Nowadays, if your business does not have an online presence would hugely affect its success, regardless of the industry. Having a website with properly set up website KPIs (key performance indicators) is a must for businesses, whether it’s small book shops or big construction companies. 

The variety of data you may track for your website KPIs may appear overwhelming at first. We recommend you take some time and decide which metrics/KPIs are the most important for your business performance and which you most likely need to track. It is a necessary step that will help you focus on achieving your business goals while having the needed data to accomplish and surpass them.

To ease the pain of choosing, keep reading the blog post to learn more about these metrics.

What Are Website KPIs?

KPIs are specific metrics that allow you to see how your business has done over time. Once you understand how to measure KPIs, you will be able to utilize this data to guide future decisions for your website and/or business.

Why Should You Track KPIs?

Why Should You Track KPIs

Progress Measurement Over Time: proper KPI tracking allows you to accurately measure a variety of important corporate metrics, including monthly sales volume, recurring revenue, customer reaction to changes, etc.
Performance Efficiency Improvement: by monitoring KPIs, you’ll be able to evaluate changing trends over time and derive insightful observations that will improve the overall performance.
Knowledgeable Decision Making: you get access to the proper data if using and analyze KPIs smartly. In a lump, that aids in problem-solving and the ability to make smart decisions.

Selecting the Right KPIs to Analyze

Thinking through your website’s goals can help you identify the site metrics that will best show you where you’re excelling and where you need to put more effort. The next step is to choose 5–10 KPIs that will serve as markers for achieving the goals.

6 KPIs to Track Your Website Performance

#1. Source of Traffic

Source of Website Traffic

This KPI lets you identify where people are coming from to your website.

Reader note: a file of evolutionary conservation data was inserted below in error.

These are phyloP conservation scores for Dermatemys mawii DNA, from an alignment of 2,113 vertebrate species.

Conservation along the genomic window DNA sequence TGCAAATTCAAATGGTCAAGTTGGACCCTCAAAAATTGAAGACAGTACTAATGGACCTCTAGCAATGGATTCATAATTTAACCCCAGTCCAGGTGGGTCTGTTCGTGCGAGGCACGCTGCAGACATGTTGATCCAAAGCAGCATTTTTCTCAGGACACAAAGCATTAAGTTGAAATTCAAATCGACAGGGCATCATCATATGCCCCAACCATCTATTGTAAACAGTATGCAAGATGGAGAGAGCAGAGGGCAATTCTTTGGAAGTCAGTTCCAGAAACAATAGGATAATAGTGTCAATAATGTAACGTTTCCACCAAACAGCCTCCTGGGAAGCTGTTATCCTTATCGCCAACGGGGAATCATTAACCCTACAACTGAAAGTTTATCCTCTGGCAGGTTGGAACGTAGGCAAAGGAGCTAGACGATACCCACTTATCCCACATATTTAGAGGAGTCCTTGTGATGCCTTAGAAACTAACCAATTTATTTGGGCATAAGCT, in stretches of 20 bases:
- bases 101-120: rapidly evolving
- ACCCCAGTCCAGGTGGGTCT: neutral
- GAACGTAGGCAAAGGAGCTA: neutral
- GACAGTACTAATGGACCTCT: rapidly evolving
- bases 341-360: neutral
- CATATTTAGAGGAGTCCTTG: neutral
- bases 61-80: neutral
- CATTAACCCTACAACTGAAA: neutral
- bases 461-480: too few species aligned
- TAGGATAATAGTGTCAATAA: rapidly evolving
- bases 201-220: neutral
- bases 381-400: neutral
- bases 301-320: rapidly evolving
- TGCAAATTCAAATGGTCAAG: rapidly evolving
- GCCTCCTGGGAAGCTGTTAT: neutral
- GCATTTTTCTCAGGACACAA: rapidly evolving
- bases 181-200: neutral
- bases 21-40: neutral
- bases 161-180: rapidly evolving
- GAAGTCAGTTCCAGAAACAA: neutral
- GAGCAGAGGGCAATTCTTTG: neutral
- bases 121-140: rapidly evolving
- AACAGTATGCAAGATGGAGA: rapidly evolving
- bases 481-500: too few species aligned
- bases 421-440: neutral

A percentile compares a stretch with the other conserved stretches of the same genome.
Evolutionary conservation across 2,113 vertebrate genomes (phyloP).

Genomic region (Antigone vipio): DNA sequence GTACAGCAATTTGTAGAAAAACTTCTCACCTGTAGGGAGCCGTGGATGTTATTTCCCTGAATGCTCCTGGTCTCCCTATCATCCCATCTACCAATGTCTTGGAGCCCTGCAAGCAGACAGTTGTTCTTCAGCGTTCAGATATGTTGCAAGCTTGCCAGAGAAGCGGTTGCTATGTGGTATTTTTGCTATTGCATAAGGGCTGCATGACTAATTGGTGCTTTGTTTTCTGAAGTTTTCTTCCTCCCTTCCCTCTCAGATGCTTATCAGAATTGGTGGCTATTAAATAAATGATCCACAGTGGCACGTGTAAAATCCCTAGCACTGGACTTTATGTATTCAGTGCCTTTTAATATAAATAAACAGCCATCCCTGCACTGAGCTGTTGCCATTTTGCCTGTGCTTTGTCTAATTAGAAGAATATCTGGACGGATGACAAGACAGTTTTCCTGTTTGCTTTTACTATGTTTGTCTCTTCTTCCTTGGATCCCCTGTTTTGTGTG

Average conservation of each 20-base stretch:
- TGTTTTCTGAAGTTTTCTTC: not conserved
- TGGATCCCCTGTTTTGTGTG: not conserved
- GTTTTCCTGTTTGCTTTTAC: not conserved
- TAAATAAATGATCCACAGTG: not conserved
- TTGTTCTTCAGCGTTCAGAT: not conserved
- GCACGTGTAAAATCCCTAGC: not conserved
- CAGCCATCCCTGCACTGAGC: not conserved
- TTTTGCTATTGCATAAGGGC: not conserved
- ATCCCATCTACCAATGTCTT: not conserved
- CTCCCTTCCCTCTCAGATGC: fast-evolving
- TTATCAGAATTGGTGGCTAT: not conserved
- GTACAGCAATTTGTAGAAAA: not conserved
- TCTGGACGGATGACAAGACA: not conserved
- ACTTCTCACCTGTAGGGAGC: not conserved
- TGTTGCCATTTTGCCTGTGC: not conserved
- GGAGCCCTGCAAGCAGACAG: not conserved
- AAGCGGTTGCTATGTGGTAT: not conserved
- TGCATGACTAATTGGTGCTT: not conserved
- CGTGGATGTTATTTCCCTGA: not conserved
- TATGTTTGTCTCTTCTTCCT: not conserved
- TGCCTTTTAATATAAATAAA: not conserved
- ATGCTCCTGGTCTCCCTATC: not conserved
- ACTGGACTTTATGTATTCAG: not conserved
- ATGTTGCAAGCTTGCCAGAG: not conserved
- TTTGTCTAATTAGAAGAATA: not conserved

Types of Website Traffic Sources:


I. Organic Traffic

Organic traffic refers to visitors that land at your website finding it through a search engine like Google or Bing. You will not pay Google to generate this traffic, but rather to optimize your website to rank for certain keywords. The organic search takes time to get results, but they are worthwhile because of their long-lastingness.

II. Direct traffic

If a visitor arrived at your website directly by putting your URL into the address bar, this is referred to as direct traffic.

III. Referrals

This type of traffic source means that visitors find you through another referring website. Since the user’s click takes them back to your website, this is known as a “backlink”. Your website gains credibility via backlinks. As long as the traffic is coming from a reputable or highly ranked website, this type of traffic is beneficial.

How do you generate more traffic from referrals?

  • Write guest blogs
  • Submit your website to online directories
  • Acquire publication on review websites
  • Comment on industry blogs and forums

IV. Email Marketing

Including links that point back to your website is important and logical when running an email marketing campaign. Use links as a strong CTA (call to action). Just make sure to add tracking codes to your email’s links so that the clicks may be appropriately attributed to the email marketing source. By the way, have you prepared your email campaigns for the upcoming holiday season? Learn from experts what impact the possibility of a recession has on email marketing holiday plans.

V. Social Media

Social traffic is highly ascendable and comes from social media platforms like Facebook, Instagram, LinkedIn, etc. Sharing content and linking it to your website will help to pump up your website visits. 

VI. PPC (Paid Search)